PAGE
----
Three minutes from the end of practice, one of my wee ones was a searching for a lost nose clip. Two girls posed, waiting for their cue and for the water to clear of the child. The clock stampeded towards 11am. We lose the lanes at 11.
She surfaced, goggled and gap-toothed smiling “I found it!” holding it triumphantly aloft.
“Up up up… places!” I helped her out of the water and hurried her out of the way of as she clambered onto the deck, nose-clip gripped in her “fin”. The water was clear.
“WHISTLE!” The girls struck their opening pose, I hit play and music pumped into the water and air. Two synchronized swimmers dove in.
People had been collecting poolside. Some clapped and talked to their friends in the hot tub smiling in admiration. I frequently get questions or comments from the regulars as to how well the girls have pulled together… Some tell stories of how they did synchro when they were younger or talk of Esther Williams. Some stroll by with interest as they carry their kick boards to the crowded open lane.
Some pace, complaining loudly to the lifeguards who inform them that the team is allowed until 11am, to use three lanes.
A few days ago, one older man watched the clock like a vulture. Perhaps I should have been watching the clock instead of the children so closely. It was now officially a minute or two past 11. He got into the water and stroked angrily forward as the girls levitated above the water in ways that leave most people agog at what the human body is capable of. This man wanted to swim. Now. The girls piked simultaneously and pointed their toes into splits pointed directly at the one I will call Angry Man although I really want to call him another A word.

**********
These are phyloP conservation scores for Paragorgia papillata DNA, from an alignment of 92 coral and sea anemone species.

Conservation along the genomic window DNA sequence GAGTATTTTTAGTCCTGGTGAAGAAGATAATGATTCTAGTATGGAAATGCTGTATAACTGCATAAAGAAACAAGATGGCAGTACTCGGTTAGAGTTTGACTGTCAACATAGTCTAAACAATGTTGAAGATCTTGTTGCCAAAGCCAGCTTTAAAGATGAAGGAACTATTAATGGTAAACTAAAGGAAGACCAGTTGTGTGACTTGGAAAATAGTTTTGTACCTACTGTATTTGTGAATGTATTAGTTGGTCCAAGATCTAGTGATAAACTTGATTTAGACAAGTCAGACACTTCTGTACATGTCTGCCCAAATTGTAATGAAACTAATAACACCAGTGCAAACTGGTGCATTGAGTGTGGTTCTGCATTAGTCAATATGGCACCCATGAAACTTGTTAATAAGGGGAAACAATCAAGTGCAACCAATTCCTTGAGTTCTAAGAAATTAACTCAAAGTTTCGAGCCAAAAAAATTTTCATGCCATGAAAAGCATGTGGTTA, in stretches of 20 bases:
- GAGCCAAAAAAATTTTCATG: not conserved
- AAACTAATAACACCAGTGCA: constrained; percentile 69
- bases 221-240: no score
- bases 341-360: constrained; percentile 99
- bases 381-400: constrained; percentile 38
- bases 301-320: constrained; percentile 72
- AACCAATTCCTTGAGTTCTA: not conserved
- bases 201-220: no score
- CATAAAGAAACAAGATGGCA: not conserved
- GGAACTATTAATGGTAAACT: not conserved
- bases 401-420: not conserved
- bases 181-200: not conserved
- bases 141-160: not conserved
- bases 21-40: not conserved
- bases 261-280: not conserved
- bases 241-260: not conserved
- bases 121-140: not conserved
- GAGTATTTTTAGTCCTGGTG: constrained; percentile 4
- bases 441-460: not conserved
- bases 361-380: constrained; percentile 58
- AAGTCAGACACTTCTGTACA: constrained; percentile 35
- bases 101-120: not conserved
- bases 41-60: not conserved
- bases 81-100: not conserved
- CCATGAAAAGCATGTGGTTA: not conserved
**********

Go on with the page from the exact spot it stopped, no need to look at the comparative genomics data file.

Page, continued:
The rest of this happened in slow motion.
The girls were following the direction of a flawed coach who told them to swim a one and a half minute routine just one more time before hitting the showers. By now their splits had the girls upside down with their backs to Angry Man. They could not see him.
He could see them, though. He was wearing goggles. He kept swimming toward them. I thought He knows they are there… he saw them before he started. He’s doing freestyle. He can see them, maybe he’ll go around them…. He wouldn’t dare…
But he would. He did. It was too late for me to yell a warning to them, and they wouldn’t have heard if I had because they were under water with their ears full of music. He plowed into them. It was deliberate.
One of the girls surfaced and stopped, startled. Angry Man continued as if nothing had happened. She collected herself and they finished the last thirty seconds of their duet managing to dodge the man, and met me on deck a minute later for notes. Her eyes were wide, and she was holding her arm protectively.
“Are you ok?” was the first thing I asked her.
She was quiet. Then she looked to the lane shyly. “That man, he grabbed me and shoved me.” She clawed her hand in imitation of the move he had used on her. It was ugly. I hadn’t seen what had happened under the water, just the collision above. I looked at her arm and saw red skin.
Then I saw red.
Seething, and wanting to confront the man, I restrained myself for the moment and did what I felt right. I went to the aquatics director. She was in the middle of a private lesson in the warm water pool. I told her what had happened and pointed him out. She groaned. Apparently Angry Man is a regular at the pool, and has been disruptive and difficult in the past. She checked the swimmer, and she was fine, but shaken. No permanent damage, no broken skin, but what happened has happened before. It happened again yesterday in a shocking way from a staff member, and is likely to happen again. This is a phenomenon that I have witnessed in pools across the country.